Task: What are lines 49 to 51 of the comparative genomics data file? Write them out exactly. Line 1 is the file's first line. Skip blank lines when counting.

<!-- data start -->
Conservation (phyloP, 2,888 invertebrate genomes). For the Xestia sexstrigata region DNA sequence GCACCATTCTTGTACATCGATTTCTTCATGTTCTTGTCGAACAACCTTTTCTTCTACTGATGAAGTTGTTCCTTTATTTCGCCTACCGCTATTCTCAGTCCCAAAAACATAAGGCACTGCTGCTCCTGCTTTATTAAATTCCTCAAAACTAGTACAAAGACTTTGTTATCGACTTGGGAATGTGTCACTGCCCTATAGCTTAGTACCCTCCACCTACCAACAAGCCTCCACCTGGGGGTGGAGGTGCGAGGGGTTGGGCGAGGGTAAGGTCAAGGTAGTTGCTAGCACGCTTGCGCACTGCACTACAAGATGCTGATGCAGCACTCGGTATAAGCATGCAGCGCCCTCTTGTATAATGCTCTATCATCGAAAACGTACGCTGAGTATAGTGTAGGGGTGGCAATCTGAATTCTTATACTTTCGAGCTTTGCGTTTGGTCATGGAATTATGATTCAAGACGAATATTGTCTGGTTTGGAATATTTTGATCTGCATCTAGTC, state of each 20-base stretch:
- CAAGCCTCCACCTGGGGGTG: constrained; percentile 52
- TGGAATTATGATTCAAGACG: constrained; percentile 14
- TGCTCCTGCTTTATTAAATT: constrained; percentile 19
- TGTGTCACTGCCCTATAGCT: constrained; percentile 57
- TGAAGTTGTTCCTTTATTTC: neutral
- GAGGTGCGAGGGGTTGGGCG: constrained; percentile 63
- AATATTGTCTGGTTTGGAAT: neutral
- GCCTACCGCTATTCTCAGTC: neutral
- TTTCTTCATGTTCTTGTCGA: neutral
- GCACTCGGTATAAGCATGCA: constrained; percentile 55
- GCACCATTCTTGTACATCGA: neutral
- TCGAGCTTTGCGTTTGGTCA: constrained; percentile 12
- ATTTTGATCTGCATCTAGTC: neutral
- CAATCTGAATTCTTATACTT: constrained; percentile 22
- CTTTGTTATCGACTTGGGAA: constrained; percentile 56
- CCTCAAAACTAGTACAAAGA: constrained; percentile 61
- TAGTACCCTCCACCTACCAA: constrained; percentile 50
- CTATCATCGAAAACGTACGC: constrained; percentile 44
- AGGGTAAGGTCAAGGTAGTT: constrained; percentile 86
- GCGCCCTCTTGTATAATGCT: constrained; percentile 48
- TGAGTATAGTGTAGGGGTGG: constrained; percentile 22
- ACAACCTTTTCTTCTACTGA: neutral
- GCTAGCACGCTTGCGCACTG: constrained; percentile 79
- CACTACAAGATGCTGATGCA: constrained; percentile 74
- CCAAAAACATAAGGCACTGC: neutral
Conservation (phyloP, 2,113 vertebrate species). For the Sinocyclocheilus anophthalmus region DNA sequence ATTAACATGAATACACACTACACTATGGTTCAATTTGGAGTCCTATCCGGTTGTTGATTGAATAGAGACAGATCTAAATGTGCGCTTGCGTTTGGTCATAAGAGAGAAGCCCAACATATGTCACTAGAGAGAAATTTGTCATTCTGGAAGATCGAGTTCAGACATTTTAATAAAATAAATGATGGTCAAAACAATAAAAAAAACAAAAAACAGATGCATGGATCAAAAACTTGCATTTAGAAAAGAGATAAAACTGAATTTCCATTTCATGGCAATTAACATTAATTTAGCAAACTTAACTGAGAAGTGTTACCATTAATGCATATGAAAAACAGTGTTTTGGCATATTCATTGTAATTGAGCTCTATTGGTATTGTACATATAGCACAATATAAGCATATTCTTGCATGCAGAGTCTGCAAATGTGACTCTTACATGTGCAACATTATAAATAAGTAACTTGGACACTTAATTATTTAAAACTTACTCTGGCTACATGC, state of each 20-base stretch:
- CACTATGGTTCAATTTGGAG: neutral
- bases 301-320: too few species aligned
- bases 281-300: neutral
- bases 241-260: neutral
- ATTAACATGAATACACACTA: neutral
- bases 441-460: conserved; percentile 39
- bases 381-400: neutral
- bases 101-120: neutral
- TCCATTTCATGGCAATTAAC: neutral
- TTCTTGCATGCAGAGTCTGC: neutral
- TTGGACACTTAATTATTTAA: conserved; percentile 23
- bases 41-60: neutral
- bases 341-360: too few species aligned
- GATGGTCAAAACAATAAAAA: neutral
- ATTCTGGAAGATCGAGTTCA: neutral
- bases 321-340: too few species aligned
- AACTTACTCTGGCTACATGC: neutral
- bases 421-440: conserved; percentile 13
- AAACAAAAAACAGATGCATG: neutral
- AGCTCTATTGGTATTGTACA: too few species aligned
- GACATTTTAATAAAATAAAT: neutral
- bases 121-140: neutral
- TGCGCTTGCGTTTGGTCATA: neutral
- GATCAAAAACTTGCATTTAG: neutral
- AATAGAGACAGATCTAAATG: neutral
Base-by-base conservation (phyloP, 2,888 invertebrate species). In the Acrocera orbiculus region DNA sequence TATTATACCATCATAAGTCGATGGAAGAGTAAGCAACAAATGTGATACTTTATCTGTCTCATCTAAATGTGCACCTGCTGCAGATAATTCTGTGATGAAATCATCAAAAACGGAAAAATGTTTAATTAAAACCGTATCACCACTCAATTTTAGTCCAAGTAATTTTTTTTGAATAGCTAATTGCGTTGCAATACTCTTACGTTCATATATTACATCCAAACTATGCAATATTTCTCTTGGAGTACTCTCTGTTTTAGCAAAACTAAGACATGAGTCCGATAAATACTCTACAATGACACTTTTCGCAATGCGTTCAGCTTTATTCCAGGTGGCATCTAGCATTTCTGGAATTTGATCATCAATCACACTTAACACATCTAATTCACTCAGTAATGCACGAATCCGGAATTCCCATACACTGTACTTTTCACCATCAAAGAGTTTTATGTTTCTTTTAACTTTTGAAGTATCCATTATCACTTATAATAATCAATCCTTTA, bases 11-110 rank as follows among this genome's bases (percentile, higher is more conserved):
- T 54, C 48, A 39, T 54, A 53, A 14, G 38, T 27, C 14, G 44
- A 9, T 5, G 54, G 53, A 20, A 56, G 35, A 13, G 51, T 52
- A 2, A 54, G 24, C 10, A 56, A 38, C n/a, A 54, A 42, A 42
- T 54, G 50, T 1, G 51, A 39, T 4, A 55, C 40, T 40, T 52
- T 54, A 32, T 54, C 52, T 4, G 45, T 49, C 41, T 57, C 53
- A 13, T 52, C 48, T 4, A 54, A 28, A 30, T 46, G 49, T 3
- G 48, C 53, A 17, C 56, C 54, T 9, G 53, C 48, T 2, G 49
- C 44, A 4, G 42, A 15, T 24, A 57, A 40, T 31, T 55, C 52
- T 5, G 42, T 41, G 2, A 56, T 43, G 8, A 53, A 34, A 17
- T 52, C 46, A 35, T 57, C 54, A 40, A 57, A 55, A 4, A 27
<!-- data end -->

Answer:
- bases 121-140: neutral
- TGCGCTTGCGTTTGGTCATA: neutral
- GATCAAAAACTTGCATTTAG: neutral